And with some of your more graphic designs, do you release by season or how do you work?
I go by season, but I really go by what I’m feeling at the moment. I don’t drop a lot of stuff. I used to do whole collections but I really just want it to be more rare. I am not the type of person who likes to wear what everyone else has so I’ll limit the items. I like them to be as exclusive as possible.
Does the idea of the Loyalty Club, this movement, reflect in your music?
The music is so hard to explain to me. With me being with G, I’m loyal to him. He kind of put me on. We met in New Orleans. in 2009.
Tell me about the first time you met Young Gerald?
When I met G, he was hella cool. This was before anything was actually moving. It was like at the beginning too, he was like real humble. He is the same person that he was in 2009, even with all the success and stuff. That’s why I respect him so much, that’s why we vibe so good, cause he never changed. I keep trying to tell him he needs to be more cocky. I’m kind of cocky. That’s not the right word, it’s more like confident.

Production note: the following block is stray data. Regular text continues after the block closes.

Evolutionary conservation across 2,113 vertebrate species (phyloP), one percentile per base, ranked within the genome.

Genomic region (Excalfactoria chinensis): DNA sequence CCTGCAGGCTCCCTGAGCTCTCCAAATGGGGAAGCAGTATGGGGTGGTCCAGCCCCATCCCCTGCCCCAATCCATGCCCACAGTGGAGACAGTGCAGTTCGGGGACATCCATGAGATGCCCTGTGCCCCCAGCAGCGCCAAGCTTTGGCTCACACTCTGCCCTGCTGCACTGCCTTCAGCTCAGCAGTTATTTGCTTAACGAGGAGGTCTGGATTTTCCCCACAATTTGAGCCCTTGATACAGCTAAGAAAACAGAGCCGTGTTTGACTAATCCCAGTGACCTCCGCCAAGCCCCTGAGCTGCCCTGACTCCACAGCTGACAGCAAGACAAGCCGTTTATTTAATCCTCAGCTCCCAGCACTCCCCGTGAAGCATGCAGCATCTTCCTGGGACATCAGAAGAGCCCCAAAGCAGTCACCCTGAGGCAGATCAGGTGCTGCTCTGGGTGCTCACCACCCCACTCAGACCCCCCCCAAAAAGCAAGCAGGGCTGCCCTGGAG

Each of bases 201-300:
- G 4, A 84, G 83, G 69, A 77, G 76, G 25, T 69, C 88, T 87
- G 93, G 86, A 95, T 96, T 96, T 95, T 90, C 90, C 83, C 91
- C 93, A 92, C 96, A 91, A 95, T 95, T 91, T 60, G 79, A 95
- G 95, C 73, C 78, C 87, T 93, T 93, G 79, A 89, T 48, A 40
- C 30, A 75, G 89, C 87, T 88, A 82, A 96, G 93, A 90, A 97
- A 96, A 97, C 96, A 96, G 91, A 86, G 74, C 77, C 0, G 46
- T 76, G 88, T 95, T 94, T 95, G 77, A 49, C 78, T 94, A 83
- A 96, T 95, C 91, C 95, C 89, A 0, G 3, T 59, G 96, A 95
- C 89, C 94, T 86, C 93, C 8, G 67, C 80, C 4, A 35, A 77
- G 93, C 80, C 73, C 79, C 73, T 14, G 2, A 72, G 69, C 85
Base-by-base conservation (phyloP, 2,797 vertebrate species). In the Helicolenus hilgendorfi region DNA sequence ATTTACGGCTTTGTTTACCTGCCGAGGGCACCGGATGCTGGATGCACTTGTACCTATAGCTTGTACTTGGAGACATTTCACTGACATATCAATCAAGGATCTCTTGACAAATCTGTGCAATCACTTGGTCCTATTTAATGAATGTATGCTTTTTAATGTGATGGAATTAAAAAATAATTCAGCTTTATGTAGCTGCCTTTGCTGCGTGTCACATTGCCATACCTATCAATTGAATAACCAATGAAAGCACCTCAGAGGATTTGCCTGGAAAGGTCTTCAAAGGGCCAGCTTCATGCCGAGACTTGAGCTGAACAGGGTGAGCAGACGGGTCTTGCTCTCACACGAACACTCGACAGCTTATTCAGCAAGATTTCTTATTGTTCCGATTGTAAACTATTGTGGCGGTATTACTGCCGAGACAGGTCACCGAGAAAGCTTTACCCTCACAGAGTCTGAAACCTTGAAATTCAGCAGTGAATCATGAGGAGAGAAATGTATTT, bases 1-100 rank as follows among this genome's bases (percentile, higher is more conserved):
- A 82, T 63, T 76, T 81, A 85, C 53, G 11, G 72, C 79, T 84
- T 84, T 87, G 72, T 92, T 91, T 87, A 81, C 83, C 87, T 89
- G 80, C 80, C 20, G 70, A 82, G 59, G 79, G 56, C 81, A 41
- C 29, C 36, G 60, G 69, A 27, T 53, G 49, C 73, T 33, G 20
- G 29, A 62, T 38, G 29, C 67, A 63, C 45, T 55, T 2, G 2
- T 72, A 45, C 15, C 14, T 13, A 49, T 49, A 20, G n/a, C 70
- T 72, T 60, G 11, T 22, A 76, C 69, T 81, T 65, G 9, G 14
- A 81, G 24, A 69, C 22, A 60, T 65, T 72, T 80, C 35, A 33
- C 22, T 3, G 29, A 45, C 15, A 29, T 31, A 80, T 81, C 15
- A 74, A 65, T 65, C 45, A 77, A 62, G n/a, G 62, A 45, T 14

When did you start playing drums? Did you have a hero or drum God growing up?
I started playing drums when I was 4. Drum God would be Travis Barker. Travis Barker or Quest Love, they’re the most popular drummers, and if you think about it, even the average person knows their name. That what I want to aspire to be, I want to be the next person or drummer that really stands on their own and has their own name. That’s why I started #FreshestDrummerAlive. To set myself apart.